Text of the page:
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JACKSON, Wyo. (AP) -- Officials say they'll probably grant permission to a Utah man who wants to dig for gold on a 5-acre claim in Bridger-Teton National Forest.
David Sturlin of Garrison, Utah, wants to dig as many as 20 test holes up to 12 feet wide on the parcel in the Gros Ventre area, according to forest officials.
If Sturlin finds gold -- lately fetching $800 an ounce -- he might then expand the mining operation to more than 340 acres nearby.
Jackson District Ranger Dale Deiter said an 1872 mining law would make it difficult for the Forest Service to stop the project. Permission would be granted because the 5-acre project is too small to require an environmental review under federal law.
"We've got to give consideration to the proposal," Deiter said. "It's not really anything we can deny."
Under the mining law, the Forest Service can dictate the timing of the operation, as well as specifics about reclamation and access to the site.
Sturlin said he would use a process called electrostatic separation, which uses air and electrically charged plates to separate gold from gravel.
He said the process is more environmentally friendly than other extraction techniques using cyanide or mercury. He said that unlike other techniques, the process wouldn't require water or affect nearby streams.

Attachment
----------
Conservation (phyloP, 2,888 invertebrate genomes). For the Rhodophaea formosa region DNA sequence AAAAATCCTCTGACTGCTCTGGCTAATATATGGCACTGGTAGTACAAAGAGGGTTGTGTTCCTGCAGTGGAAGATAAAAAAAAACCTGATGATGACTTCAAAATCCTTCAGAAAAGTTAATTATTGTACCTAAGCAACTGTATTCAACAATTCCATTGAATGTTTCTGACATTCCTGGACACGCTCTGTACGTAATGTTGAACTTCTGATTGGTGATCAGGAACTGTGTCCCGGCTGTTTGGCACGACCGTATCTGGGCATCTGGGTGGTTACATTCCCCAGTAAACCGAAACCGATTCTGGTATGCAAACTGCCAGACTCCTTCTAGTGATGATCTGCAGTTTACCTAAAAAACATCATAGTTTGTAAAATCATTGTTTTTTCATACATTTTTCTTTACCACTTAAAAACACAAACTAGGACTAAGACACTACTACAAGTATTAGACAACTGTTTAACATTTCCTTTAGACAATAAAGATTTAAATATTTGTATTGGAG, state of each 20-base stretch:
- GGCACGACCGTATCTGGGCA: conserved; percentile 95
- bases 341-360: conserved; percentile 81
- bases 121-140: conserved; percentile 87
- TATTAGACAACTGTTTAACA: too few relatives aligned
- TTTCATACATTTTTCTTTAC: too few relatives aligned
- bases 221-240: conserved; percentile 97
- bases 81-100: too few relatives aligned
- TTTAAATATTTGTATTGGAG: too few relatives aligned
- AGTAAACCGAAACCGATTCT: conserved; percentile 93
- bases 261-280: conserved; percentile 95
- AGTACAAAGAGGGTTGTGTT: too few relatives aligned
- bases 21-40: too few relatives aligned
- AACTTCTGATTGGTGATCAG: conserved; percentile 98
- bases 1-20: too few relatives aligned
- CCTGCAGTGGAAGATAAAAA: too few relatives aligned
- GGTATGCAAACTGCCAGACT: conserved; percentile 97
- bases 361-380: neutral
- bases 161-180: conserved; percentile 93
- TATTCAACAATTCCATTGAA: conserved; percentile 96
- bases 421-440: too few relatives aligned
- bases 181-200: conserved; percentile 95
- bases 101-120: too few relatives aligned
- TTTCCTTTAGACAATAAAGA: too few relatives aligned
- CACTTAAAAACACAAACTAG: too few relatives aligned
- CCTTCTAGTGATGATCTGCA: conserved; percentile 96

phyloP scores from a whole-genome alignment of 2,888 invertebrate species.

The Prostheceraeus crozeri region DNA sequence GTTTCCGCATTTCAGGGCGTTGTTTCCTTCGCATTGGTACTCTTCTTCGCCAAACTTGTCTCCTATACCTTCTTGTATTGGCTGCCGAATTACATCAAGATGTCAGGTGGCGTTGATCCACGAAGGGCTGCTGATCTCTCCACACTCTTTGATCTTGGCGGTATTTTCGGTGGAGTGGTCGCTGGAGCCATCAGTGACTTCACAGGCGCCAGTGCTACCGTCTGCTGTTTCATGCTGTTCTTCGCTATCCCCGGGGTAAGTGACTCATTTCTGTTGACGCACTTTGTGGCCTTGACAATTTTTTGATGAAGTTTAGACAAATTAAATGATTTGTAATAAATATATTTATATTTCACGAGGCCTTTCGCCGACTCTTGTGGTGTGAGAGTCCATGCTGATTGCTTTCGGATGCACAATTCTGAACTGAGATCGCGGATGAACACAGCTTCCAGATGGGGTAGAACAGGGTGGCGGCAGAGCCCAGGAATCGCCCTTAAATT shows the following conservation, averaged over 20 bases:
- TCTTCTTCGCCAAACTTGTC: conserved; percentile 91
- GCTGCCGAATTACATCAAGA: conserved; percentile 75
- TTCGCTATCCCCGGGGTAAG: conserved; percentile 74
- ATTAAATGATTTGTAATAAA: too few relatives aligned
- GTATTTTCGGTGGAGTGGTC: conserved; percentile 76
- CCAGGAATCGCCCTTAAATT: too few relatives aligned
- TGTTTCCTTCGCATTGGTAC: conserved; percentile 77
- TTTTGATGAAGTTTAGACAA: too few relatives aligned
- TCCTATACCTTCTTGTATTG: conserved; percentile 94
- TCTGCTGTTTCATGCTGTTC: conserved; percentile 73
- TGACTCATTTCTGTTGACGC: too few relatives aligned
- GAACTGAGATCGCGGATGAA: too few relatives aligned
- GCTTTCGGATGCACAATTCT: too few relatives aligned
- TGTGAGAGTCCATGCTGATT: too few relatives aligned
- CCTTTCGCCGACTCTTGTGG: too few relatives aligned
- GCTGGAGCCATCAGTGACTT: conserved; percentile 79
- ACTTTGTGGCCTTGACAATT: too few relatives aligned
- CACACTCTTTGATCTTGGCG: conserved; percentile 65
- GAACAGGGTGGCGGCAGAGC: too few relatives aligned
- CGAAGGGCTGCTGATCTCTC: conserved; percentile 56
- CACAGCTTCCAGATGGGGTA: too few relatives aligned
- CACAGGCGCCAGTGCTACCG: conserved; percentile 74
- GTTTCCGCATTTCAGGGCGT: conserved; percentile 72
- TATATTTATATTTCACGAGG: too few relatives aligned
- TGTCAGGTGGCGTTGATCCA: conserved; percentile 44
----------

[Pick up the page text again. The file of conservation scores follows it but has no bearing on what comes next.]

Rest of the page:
He said he would refill holes before moving to the next test site. "We'll stay within the boundaries that they've prescribed -- right off the road, which gives us the easiest access in," he said.
Sturlin said he has family roots in Jackson dating to 1920. His family has mined the claim since 1962 without making money.
Jonathan Ratner, director of the Wyoming office of Western Watershed Project, said the proposed mining concerned him.
"I don't really care how small it is, this is an area you do not need to be bulldozing," he said. "I deal with the Forest Service every day. They always have tons of time, money and resources to transfer public property to private profit."
Information from: Jackson Hole News & Guide
(Copyright 2007 by The Associated Press. All Rights Reserved.)